FIG. 4 is a schematic diagram of a plant comprising the first and the second heat exchanger for performing the inventive process where before heating in the second heat exchanger the hydrocarbon-depleted laden absorption medium is decompressed in a desorption zone to a pressure of 1 to 2.5 bar and preheated via direct heat exchange with the acid-gas-comprising stream.

DETAILED DESCRIPTION OF THE INVENTION

The present invention has for its object the provision of a process for removing acid gases from a C5-C8-hydrocarbons-comprising fluid stream where the C5-C8-hydrocarbons are generated in an easily utilizable form, separately from the acid gases, with minimal engineering and energy outlay.

This object is achieved by a process for removing C5-C8-hydrocarbons and acid gases from a fluid stream, wherein

  • a) the fluid stream is brought into contact with an absorption medium comprising at least one amine in an absorption zone to obtain a deacidified fluid stream and an acid-gases-laden absorption medium,
  • b) the laden absorption medium is heated in a first heat exchanger and decompressed into a decompression zone to a pressure of from 5 to 10 bar to obtain a C5-C8-hydrocarbons-comprising gas phase and a hydrocarbon-depleted laden absorption medium,
  • c) the hydrocarbon-depleted laden absorption medium is passed into a stripper in which at a pressure of 1 to 2.5 bar the acid gases are at least partially liberated by supplying heat to obtain a regenerated absorption medium and an acid-gas-comprising stream, the hydrocarbon-depleted laden absorption medium optionally being heated in a second heat exchanger before being introduced into the stripper, and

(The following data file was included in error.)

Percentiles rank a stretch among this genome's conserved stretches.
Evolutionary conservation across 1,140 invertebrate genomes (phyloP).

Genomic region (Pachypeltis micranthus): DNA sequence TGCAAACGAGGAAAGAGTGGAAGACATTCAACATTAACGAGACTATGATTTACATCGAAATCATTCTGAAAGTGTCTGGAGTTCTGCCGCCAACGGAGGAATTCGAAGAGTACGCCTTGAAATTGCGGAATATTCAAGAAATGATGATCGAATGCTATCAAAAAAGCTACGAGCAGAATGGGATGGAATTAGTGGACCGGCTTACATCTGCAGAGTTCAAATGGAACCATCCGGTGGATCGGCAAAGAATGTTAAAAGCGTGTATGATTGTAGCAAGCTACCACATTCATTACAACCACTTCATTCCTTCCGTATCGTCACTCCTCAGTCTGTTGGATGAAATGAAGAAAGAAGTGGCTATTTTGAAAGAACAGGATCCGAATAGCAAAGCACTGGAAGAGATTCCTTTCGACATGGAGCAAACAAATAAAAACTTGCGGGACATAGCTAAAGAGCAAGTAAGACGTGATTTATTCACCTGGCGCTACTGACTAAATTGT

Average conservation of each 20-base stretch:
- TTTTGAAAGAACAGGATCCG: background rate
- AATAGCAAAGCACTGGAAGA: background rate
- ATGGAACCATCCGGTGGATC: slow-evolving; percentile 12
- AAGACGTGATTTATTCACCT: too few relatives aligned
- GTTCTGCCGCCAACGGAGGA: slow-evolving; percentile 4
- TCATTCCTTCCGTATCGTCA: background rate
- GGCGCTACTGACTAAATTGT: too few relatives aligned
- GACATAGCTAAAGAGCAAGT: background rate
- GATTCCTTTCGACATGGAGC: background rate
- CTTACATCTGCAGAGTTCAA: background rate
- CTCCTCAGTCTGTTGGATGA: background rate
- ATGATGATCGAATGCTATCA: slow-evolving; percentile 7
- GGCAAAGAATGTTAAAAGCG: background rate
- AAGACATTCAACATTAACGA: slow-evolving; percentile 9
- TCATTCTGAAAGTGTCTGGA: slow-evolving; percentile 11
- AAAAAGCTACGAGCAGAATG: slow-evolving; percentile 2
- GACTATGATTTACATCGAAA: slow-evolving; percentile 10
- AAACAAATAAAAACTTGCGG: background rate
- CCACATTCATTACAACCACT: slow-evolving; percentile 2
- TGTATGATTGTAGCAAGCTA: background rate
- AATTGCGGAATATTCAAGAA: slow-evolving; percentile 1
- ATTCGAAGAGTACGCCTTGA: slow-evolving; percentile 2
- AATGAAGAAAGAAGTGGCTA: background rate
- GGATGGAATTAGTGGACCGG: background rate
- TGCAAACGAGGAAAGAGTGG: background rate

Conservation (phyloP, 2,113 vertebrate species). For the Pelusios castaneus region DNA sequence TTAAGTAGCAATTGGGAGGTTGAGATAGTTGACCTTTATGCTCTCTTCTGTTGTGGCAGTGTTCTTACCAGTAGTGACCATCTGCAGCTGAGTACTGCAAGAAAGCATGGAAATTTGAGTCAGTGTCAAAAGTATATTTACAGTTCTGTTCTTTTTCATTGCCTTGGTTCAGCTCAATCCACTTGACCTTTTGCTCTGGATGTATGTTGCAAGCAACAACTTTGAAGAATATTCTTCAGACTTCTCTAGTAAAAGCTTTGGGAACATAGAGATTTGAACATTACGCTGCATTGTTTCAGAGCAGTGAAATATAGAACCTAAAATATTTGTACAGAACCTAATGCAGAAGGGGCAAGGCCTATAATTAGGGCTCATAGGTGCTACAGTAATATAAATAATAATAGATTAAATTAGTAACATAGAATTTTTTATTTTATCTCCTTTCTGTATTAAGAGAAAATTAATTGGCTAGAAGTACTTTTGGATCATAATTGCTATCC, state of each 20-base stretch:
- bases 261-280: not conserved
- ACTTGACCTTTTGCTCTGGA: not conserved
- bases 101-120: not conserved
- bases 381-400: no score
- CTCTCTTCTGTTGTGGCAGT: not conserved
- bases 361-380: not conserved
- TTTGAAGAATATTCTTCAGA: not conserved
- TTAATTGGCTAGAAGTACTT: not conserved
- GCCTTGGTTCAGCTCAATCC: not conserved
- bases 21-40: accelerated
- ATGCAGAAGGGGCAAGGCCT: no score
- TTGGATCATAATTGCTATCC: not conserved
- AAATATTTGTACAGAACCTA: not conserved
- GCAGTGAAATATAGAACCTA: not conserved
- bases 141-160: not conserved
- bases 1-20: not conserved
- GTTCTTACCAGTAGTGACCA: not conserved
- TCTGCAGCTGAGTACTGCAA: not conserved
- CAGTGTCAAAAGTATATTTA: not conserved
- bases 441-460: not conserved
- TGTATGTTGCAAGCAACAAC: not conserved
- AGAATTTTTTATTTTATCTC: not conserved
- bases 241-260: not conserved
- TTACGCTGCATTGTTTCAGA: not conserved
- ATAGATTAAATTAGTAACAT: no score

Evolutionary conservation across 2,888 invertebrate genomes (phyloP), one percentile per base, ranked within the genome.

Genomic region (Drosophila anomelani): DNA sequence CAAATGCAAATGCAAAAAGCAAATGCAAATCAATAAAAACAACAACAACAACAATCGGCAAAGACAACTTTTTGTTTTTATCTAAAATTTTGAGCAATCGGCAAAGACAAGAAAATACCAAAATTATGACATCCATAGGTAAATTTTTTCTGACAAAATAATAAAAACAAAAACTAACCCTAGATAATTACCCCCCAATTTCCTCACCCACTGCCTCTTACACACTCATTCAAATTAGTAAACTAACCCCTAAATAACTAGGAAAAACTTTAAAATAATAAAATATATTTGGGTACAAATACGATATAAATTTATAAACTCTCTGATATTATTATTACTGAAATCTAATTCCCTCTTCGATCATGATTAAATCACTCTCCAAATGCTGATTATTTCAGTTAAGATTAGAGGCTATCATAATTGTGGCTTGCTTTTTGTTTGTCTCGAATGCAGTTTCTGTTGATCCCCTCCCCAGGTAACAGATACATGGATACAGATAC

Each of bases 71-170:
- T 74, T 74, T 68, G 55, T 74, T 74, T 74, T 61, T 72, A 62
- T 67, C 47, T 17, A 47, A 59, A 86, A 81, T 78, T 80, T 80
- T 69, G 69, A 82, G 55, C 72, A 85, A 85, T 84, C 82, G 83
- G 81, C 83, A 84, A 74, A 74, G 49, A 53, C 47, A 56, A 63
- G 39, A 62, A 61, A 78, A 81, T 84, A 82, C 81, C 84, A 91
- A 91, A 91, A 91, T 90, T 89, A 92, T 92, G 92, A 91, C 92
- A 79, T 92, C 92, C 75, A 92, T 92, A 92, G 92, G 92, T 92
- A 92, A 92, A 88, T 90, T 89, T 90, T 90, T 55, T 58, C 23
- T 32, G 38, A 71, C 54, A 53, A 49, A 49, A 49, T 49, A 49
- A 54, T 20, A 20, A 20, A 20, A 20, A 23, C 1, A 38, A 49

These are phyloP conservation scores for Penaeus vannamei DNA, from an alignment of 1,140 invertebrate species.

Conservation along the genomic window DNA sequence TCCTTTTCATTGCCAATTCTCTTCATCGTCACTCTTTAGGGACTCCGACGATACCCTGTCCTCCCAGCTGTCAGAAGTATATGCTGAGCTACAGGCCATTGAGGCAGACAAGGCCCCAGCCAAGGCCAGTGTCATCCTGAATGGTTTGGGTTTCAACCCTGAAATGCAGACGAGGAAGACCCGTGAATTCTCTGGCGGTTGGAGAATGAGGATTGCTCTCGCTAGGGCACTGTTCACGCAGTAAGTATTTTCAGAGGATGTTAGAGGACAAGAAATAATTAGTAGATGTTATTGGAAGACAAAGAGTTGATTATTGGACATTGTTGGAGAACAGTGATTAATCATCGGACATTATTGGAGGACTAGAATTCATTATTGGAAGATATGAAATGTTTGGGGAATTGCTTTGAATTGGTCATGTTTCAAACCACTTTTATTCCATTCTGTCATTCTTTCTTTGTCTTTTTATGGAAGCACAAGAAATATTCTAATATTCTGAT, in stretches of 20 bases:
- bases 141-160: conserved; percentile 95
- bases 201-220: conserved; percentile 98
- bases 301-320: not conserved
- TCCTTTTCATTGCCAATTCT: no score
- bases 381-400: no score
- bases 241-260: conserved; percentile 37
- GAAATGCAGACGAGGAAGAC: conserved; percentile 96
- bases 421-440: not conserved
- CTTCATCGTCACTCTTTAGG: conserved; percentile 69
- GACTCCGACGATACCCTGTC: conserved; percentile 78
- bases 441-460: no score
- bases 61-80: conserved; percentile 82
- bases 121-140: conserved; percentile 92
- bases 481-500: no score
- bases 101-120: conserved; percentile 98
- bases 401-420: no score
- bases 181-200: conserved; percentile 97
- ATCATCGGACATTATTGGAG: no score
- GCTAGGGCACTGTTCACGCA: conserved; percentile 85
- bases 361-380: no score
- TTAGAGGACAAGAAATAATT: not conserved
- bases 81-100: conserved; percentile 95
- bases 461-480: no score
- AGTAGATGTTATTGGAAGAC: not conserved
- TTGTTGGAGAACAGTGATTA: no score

• d) the regenerated absorption medium is recycled into the absorption zone,
    wherein,
    if the second heat exchanger is present, the heating medium used in the second heat exchanger is the regenerated absorption medium and the heating medium used in the first heat exchanger is the regenerated absorption medium after it has passed through the second heat exchanger, or, if the second heat exchanger is not present, the heating medium used in the first heat exchanger is the regenerated absorption medium,
    and
    the amount of heat transferred in the first heat exchanger is such that the C5-C8-hydrocarbons-comprising gas phase comprises 50% to 97% by volume of acid gases, preferably 70% to 95% by volume of acid gases, for example 80% to 95% by volume of acid gases.